Top-Up the Talent in the Bottom Six

With the addition of Dale Weise in January and Brandon Prust likely to return to the lineup at some point during Montreal’s upcoming four-game road trip through the West Coast, the Canadiens definitely don’t need to trade for any ‘grit-n-sandpaper’ type players to fulfill a team’s need for toughness, truculence and whatever else is listed in the Brian Burke thesaurus. The Habs do however need a skilled third line left-winger to replace Rene Bourque once he plays himself back into the press box, or better yet, is traded (let me dream, will you!). Prust is not suited for full-time third line duties and his recent injury history demonstrates the urgent need for further skilled depth on Montreal’s third line. Canadiens management could look at Ottawa’s Milan Michalek and Nashville’s David Legwand, both of whom are UFA’s this summer and are playing for teams likely to be sellers on Wednesday.

Will Canadiens GM Marc Bergevin buck the trend this year and make a splash on Wednesday or will he continue in the tradition of Montreal GM’s of the past and stay quiet once again this deadline? Whatever happens, Bergevin will most likely be criticized for either making the wrong deal or simply sitting on his hands and doing nothing. I know I wont be satisfied unless he snags Jaromir Jagr at 2:57pm on Wednesday in exchange for a 6th round pick, future considerations, and the negotiating rights to Douglas Murray thus reuniting the greatest duo in Czech Extraliga history. Kladno unite!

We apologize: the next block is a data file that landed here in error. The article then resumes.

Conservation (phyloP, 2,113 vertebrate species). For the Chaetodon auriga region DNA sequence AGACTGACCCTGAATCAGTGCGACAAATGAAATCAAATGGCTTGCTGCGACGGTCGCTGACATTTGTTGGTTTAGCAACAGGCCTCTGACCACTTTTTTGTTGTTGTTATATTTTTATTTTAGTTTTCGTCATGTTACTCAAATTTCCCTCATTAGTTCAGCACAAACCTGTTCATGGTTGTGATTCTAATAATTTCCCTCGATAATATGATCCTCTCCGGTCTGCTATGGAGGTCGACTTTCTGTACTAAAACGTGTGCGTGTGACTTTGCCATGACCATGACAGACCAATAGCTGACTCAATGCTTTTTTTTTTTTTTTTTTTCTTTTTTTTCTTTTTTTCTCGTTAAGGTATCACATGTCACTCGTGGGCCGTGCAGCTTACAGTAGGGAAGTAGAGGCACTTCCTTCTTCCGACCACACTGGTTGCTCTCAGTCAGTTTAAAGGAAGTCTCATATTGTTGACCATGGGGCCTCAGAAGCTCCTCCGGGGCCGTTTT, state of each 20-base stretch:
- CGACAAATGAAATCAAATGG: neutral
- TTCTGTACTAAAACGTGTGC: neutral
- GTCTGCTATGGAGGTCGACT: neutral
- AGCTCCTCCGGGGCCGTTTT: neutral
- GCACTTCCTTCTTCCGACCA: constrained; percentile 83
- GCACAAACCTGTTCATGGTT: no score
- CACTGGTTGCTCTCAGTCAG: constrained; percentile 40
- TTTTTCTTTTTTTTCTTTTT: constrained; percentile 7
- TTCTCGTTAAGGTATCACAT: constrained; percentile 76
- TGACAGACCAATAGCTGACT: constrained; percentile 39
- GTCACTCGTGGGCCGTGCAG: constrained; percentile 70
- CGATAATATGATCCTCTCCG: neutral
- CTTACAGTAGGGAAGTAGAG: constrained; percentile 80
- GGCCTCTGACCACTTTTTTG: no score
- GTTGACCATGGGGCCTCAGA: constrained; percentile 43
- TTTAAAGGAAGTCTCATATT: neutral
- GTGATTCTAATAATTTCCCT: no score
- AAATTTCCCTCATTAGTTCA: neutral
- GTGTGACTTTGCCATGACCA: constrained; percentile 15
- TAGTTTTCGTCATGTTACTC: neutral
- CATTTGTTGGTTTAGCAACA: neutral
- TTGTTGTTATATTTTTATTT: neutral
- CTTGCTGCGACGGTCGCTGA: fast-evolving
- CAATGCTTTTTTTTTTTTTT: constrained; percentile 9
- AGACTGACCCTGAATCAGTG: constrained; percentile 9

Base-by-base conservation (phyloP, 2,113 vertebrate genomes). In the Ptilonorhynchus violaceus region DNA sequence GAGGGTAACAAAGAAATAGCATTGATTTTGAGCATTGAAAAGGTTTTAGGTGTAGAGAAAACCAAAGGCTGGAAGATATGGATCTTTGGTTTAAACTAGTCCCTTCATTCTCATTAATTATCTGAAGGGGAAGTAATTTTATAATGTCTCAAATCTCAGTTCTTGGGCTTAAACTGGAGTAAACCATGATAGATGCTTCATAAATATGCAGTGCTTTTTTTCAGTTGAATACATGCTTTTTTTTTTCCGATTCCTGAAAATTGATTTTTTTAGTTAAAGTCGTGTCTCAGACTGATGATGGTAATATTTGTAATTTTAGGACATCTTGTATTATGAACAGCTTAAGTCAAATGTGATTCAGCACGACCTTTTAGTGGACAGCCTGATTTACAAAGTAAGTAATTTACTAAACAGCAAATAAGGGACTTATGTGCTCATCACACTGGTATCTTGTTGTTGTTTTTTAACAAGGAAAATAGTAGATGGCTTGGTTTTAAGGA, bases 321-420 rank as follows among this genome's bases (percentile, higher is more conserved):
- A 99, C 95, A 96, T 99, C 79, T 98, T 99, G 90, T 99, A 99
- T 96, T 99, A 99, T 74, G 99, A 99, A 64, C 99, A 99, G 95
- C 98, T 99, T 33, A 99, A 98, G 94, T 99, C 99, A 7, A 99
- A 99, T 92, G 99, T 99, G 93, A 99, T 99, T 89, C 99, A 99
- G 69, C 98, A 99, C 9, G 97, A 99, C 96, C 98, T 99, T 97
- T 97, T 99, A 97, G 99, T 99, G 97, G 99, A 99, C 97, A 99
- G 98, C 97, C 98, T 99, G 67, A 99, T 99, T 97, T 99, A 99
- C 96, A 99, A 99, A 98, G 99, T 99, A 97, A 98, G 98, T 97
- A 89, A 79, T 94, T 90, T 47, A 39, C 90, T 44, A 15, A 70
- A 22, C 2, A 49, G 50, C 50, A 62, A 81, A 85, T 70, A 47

Josh Greenwald


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  1. ben

    Well, looks like you weren’t to far off with your predictions of a right handed D from Florida getting picked up. Though I really liked having Beaulieu on the D line, and haven’t minded Tinordi since the return from the Olympic Break. As you say they may be in need of a Right handed D, but is Weaver going to be better than those two young gungs?!?

  2. I don’t expect Weaver to be better than Tinordi or Beaulieu, and I’ll be shocked if Weaver is a Hab next season, but MB made the right move acquiring a reliable veteran d-man. Habs d-core is relatively young so I think a veteran presence is vital if the Canadiens are going to have a deep playoff run.